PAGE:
HERE ARE SEVEN tips on saving cash in the Emerald City:
1. Skip the Space Needle
The Space Needle costs $16 for one adult and, in my opinion, is highly overrated. For $7.50, head up to the observation deck at the Smith Tower in Seattle’s historical Pioneer Square neighborhood instead. You’ll get a great view of Puget Sound, the Cascades, the Olympic Range, Mount Rainier, and downtown Seattle.
For just $5 on weekdays, you can also access the observation deck at Columbia Tower — the tallest building in the Pacific Northwest. There may not be 360-degree views, but it still beats the Needle.
2. Travel by bus
With a little extra planning, you can avoid an expensive rental car and exorbitant parking fees. Seattle’s metro buses will get you anywhere you need to go, and they’re (mostly) on time. Prices are $2 for peak hours and $1.75 for other times, although in the downtown core buses are free of charge from 6am to 7pm.
You can also use One Bus Away, either online or by phone, to see if your ride is on schedule. Drivers are generally considerate and helpful, so feel free to ask questions or directions.
The best way to save money and get a little exercise is to walk; downtown Seattle is compact and easy to navigate. Make sure you wear comfortable shoes for the hills!
4. Hike locally
National Parks charge an entrance fee, but Seattle’s urban parks won’t cost you a cent. Puget Sound’s Discovery Park is close to downtown and contains 12 miles of hiking trails, a lighthouse, steep bluffs, beaches, mountain views, sand dunes, forest, streams, and meadows.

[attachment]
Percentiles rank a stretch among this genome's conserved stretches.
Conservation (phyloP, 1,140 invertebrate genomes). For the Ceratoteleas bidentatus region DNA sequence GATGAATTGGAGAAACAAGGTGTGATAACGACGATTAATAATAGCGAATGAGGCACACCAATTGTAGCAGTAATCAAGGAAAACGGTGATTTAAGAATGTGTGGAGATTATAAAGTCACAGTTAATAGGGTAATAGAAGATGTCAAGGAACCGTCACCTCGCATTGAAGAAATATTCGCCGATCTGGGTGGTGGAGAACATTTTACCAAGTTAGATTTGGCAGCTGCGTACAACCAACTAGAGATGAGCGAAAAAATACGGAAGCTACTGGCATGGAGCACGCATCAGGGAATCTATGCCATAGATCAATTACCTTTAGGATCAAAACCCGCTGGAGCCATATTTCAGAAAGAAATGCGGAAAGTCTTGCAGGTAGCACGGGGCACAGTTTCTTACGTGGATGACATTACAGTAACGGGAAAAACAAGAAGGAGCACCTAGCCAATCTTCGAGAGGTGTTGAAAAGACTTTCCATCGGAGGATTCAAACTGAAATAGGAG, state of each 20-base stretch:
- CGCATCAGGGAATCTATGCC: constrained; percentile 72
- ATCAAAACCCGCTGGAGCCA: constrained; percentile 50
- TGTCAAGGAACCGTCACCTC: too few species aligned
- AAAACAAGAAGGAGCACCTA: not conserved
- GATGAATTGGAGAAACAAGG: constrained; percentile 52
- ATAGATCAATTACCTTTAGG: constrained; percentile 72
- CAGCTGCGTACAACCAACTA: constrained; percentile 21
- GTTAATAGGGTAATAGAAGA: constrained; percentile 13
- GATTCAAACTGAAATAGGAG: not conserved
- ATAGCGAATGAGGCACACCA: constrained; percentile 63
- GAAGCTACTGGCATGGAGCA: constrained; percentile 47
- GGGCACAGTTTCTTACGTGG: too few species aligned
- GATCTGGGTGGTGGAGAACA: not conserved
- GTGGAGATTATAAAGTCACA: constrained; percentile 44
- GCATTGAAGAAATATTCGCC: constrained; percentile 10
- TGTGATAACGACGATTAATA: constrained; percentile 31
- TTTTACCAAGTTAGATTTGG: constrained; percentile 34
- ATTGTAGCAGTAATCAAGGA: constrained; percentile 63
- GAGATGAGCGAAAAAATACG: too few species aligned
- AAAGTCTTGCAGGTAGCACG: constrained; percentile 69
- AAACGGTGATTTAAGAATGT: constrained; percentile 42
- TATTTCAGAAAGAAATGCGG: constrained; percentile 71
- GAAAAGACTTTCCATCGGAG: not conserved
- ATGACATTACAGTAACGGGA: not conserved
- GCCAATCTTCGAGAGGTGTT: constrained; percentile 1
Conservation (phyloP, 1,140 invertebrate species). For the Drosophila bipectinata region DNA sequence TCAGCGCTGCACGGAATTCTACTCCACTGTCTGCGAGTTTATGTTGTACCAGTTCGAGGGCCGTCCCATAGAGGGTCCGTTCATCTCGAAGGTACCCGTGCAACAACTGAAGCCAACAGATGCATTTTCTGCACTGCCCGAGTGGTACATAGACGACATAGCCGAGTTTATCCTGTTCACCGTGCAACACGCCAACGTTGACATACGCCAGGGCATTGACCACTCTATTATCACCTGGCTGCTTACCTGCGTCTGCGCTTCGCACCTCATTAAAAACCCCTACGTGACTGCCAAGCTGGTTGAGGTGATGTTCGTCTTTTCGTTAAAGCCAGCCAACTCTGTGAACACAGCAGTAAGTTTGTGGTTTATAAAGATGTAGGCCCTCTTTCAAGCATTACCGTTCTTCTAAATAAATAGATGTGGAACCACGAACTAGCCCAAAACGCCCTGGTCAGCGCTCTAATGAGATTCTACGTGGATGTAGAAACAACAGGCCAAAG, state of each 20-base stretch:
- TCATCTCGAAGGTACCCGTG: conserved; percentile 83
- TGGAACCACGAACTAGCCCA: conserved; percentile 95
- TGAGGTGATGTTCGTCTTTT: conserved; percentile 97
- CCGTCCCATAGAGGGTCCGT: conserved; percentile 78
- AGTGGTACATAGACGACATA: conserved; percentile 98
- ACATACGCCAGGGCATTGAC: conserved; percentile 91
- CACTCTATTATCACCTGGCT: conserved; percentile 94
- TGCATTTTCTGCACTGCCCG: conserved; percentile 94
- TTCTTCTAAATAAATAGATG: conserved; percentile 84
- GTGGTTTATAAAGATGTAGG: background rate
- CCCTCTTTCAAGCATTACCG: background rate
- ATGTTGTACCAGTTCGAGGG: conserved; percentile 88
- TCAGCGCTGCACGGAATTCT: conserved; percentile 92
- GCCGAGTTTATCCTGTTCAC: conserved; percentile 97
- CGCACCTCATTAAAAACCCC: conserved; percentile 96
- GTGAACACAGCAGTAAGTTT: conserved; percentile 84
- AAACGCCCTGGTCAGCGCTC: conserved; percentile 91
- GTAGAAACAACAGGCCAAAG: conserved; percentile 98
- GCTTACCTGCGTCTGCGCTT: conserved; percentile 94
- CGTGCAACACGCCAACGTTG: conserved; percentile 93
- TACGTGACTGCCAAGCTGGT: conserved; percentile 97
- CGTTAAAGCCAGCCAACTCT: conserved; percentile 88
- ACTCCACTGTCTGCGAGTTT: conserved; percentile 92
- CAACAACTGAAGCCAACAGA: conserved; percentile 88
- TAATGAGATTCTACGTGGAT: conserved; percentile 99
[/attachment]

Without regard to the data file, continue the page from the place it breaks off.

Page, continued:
If you’re looking for a lazy way to spend a sunset, try Golden Gardens’ beach with views of the Olympics, or Kerry Park‘s postcard view of downtown and Mt. Rainier. Buses run regularly to each of the parks.
5. Eat in the International District
For under $10 (and sometimes under $5), you can buy your fill of pho (Vietnamese noodle soup), sweet and sour chicken, bubble tea, or Vietnamese sandwiches in the International District, just south of downtown. Plus, as a true pan-Asian neighborhood, the ID is worth a ramble.
From the teashops to the obligatory Chinatown gate, and on to the dragons climbing the light posts, you can spend an entire afternoon in the district. At Uwajimaya, the giant Asian supermarket, you’ll get lost in the aisles of noodles, sake, and Hello Kitty merchandise.
6. Get into the museums for free
Several Seattle museums are free the first Thursday of every month. Schedule your visit right and you can get into the Experience Music Project, the Museum of Flight, the Seattle Art Museum, and more, all free of charge. For a complete list of museums and their hours, check out this useful Seattle Times article.
7. Tour the landmarks
Seattle’s major points of interest are free. It’s impossible to pass up famous Pike Place Market, where you can sample fresh local food, gaze upon the colorful flower arrangements, browse nearly 200 craft vendors, listen to street performers, and watch the “Fish Guys” toss seafood at the Fish Market.
A few blocks away, explore the neon escalators and bizarre chambers of downtown’s Central Library, in all its geometric glory.
Seattle’s Ballard neighborhood is charming and walkable, with Nordic influences and cozy coffee shops and pubs. The Ballard Locks, where local and Alaskan fishing ships pass and salmon swim the fish ladder, is free to the public.
The neighborhood of Fremont is famous for its public art including the Fremont Troll, an imposing Vladimir Lenin, and the oft-decorated Waiting for the Interurban. Just a short walking distance away is Gas Works Park, where locals fly kites or picnic on the hills with a backdrop of Lake Union’s sailboats and the skyline.
When to go: Locals promise sun-soaked summers from July 4 until Labor Day, but June and September can also be mild and sunny.